Walking a familiar route is a pleasure, but it’s often the unplanned walks and newly discovered paths – the spontaneous `let’s see where this path takes us’ – that excites the neurons and teases the imagination. These particular walks offer a playground for the senses.

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I’ve discovered magical woodland glades, rocky outcrops with endless views, secluded paths where only the sedating trill of wildlife fills the air, and timeless landscapes, which leave a permanent imprint on the memory, simply by taking another unplanned path. In some cases, I’ve only walked less than a mile or so to find these little treasures.

Creativity in Motion

Sometimes, I sing when I walk (to myself of course) or recite poetry or, if I’m with willing companions, discuss the profundities of life, the universe and everything, but it’s the silent moments that are the most insightful. It’s during these times that thought deepens or I sense life’s natural rhythms flowing through me, and an idea for a story unfolds. The action of walking silently through the landscape brings clarity to the mind, and opens consciousness to a plethora of ideas and solutions. It truly is creativity in motion and I always return inspired and mind spilling over with inspiration.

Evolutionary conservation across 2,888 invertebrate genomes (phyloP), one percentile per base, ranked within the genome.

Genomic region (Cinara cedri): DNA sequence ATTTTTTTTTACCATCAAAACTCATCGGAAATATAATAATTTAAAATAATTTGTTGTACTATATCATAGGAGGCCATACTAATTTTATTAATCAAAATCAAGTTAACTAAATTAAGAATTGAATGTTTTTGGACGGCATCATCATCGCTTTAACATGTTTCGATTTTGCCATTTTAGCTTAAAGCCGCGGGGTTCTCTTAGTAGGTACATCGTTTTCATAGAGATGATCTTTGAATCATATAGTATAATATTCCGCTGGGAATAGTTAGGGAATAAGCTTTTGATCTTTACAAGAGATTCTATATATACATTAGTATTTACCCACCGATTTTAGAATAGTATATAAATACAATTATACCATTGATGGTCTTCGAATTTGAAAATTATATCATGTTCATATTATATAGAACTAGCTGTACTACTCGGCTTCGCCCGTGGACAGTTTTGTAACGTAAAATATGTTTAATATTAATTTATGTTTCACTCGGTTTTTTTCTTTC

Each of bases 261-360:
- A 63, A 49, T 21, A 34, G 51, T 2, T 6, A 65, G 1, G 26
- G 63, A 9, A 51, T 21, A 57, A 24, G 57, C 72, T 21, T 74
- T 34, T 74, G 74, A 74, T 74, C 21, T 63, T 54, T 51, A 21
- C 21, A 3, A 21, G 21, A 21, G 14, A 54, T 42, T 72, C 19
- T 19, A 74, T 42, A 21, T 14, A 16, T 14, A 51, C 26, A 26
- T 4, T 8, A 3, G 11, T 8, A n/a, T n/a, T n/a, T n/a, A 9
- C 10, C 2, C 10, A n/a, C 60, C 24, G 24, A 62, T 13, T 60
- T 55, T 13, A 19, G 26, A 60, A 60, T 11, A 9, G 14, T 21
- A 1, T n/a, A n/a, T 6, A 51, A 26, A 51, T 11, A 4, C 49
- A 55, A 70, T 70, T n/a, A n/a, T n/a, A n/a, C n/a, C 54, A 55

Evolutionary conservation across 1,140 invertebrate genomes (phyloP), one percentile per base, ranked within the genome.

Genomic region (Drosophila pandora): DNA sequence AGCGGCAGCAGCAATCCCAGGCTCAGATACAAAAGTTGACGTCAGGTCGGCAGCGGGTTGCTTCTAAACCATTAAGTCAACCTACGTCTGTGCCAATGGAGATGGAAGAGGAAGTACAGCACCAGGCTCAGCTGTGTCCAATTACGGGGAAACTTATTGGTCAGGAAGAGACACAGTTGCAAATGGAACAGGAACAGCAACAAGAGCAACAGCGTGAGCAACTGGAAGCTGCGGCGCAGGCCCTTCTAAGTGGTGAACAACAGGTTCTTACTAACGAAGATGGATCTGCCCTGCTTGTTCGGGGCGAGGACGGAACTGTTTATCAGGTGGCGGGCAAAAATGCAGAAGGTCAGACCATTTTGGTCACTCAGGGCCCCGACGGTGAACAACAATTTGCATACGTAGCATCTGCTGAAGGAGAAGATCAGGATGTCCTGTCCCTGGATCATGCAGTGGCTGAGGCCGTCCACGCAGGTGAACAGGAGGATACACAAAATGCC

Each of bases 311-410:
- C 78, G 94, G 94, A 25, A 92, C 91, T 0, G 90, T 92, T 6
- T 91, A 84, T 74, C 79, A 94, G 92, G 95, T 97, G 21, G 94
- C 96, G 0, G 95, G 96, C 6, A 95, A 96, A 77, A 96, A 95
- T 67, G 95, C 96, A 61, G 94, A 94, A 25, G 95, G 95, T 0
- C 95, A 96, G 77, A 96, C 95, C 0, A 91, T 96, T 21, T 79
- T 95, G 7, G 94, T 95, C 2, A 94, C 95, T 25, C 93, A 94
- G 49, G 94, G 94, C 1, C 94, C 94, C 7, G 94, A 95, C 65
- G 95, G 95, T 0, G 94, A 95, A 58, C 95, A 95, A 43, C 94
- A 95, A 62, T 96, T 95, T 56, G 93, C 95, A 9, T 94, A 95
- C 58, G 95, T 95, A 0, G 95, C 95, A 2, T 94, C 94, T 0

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Walking is, without doubt, great exercise and a celebrated pastime for many people but, for me, it is also a vehicle that takes me right to the heart of my imagination, allowing the creative playtime that I’ve always craved since childhood. Whether it’s just being out in the fresh air or the action of moving through the landscape, thoughts are given the space needed to think creatively, and there are few activities that are so effectively inspiring.